Hence you don't need an exit state with change_outdoor_location for each of the four exit directions.

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BMA   

Do you think it might be possible to create a two-player variant of any of the SW games, using the computer or enemy AI whose movements are actually controlled by the second player sitting over a network (and the reverse for the first player) ?

 

(This isn't one of those excited-newbie questions; I've been doing some actual thinking).

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Kelandon   

I don't know a great deal about the subject, but my guess is that it would require quite a lot of new code. All of the networking stuff would have to be built from scratch, and that's not a trivial task.

 

And since we don't have the source code for anything but BoE, integrating the code would be basically impossible. It's one thing to change scripts or lightly edit the terrains or something, and it's quite another to reprogram the existing game.

 

A multi-player BoE would be interesting (but probably not worth the effort).

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sylae   

It would be quite difficult, but I don't believe it would be extremely difficult. Of course, I'm pretty sure I'm the only person working on BoE at the moment, so it's probably never going to happen :p

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If you can rig things so that several people can use the same mouse or keyboard you would not need to touch the program at all. You would need circuitry that enabled several people to send mouse/keyboard input to the same computer. This method would be valid for any game at all.

Edited by Ishad Nha

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The Avernum Remake town data structure, a lot of stuff is not used. I was able to compare a given unclear area in one town with the same unclear area in the other towns.

0 2 Town Number

2 26 Town Name

28 20 Town Script Name Upper Town

48 4,096 Floor 1 mapping [64][64] Upper Town

4,144 4,096 Floor 2 mapping [64][64] Upper Town

8,240 4,096 Terrain mapping [64][64] Upper Town

12,336 4,096 Unused mapping [64][64] Upper Town

16,432 4,096 Height mapping [64][64] Upper Town

20,528 960 Placed Specials Rectangles [60][16] Upper Town

21,488 120 Placed Specials [60][2] Upper Town

21,608 64 NavPoints? Upper Town,

21,672 4 Wallsets 1 and 2 Upper Town

21,676 52 Floors,cliffs?? Upper Town

21,728 256 Area Description Rectangles [16][16] Upper Town

21,984 4,096 Area Description Texts [16][256] Upper Town

26,080 120 Sign Locations [15][8] Upper Town

26,200 3,840 Sign Texts [15][256] Upper Town

30,040 80 Comment Locations [10][8] Upper Town

30,120 2,560 Comment Texts [10][256] Upper Town

32,680 80 Map Note Coordinates [10][8] Upper Town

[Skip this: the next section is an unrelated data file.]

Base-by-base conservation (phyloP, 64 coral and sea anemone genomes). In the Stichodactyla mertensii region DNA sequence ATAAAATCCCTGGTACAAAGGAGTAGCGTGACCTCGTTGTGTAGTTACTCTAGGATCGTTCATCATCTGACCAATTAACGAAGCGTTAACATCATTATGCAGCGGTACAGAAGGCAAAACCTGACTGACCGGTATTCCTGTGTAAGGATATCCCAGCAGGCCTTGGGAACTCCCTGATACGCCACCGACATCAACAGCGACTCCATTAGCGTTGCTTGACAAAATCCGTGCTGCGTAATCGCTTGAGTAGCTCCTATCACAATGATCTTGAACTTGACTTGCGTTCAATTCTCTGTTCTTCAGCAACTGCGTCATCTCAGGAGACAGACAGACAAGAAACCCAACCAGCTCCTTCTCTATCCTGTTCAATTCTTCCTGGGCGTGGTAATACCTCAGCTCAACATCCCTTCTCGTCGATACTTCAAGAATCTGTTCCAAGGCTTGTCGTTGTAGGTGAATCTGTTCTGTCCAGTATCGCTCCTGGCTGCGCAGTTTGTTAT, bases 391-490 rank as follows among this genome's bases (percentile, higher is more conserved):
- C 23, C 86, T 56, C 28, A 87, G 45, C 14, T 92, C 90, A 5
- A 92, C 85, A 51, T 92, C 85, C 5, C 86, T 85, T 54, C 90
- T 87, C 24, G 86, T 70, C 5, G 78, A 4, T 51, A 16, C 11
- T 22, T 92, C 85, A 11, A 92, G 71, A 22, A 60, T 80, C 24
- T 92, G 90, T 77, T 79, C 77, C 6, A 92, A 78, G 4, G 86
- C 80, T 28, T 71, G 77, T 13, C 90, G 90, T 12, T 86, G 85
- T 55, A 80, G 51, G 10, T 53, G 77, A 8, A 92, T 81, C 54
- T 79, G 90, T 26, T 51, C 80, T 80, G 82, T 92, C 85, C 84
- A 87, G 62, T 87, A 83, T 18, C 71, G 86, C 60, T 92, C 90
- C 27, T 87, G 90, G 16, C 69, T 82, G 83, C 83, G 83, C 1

32,760 400 Map Note Texts [10][40] Upper Town

33,160 20 Unused Dungeon

33,180 4,096 Floor 1 mapping [64][64] Dungeon

37,276 4,096 Floor 2 mapping [64][64] Dungeon

41,372 4,096 Terrain mapping [64][64] Dungeon

45,468 4,096 Unused mapping [64][64] Dungeon

49,564 4,096 Height mapping [64][64] Dungeon

53,660 960 Placed Specials Rectangles [60][16] Dungeon

54,620 120 Placed Specials [60][2] Dungeon

54,740 64 NavPoints? Dungeon

54,804 4 Wallsets 1 and 2 Dungeon

54,808 52 Floors,cliffs?? Dungeon

54,860 256 Area Description Rectangles [16][16] Dungeon

55,116 4,096 Area Description Texts [16][256] Dungeon

59,212 120 Sign Locations [15][8] Dungeon

59,332 3,840 Sign Texts [15][256] Dungeon

63,172 80 Comment Locations [10][8] Dungeon

63,252 2,560 Comment Texts [10][256] Dungeon

65,812 80 Map Note Coordinates [10][8] Dungeon

65,892 400 Map Note Texts [10][40] Dungeon

66,292 20 Unused

66,312 6,000 Item Records [300][20]

72,312 27,200 Object Records [400][68]

99,512 8,800 Creature Records [100][88]

108,312 4 Unclear

108,316 16 Town Boundary

108,332 48 Meaning very Unclear

108,380 4 Unclear

108,384 32 Town Entrances: N,W,S,E

108,416 32 Exit Town Locations

108,448 40 Unused

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One current hassle is the inability to customize the inventories of shops, N:R excepted.

In the first Avernum trilogy the inventories are recorded in the save game files. As I recall they are written as two arrays, one for item type and one for quantity.

To customize you would need to supply a starting save game file with the altered inventories. This dictates the line-up of the starting party.

Alternately, you could write a program that alters a save file to include the new inventories. After the first saving of the game you would need to stop the game and alter the save file. Then you would reload the altered save game files.

 

Edit:

This did not work for AEFTP, the shop information seems to be encrypted in the save files somewhere.

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Kennedy   

While it'd be great if they made "Blades of Avernum - Escape from the Pit" or a game scenario creator to make games like "Avernum - Escape from the Pit" I'm afraid there isn't much likelihood of that happening. As I recall the sales for BoA were rather lackluster and Jeff said the program was quite difficult to code.

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If Blades of Exile was successful and Blades of Avernum is not, the problem is clearly not the basic concept of BoA. Rather the problem would seem to be in the details of how BoA works in practice:

  • no built-in version of Alint, how about use the game engine to run a sub-program that will parse game scripts and check them for errors?
  • no Ascipt either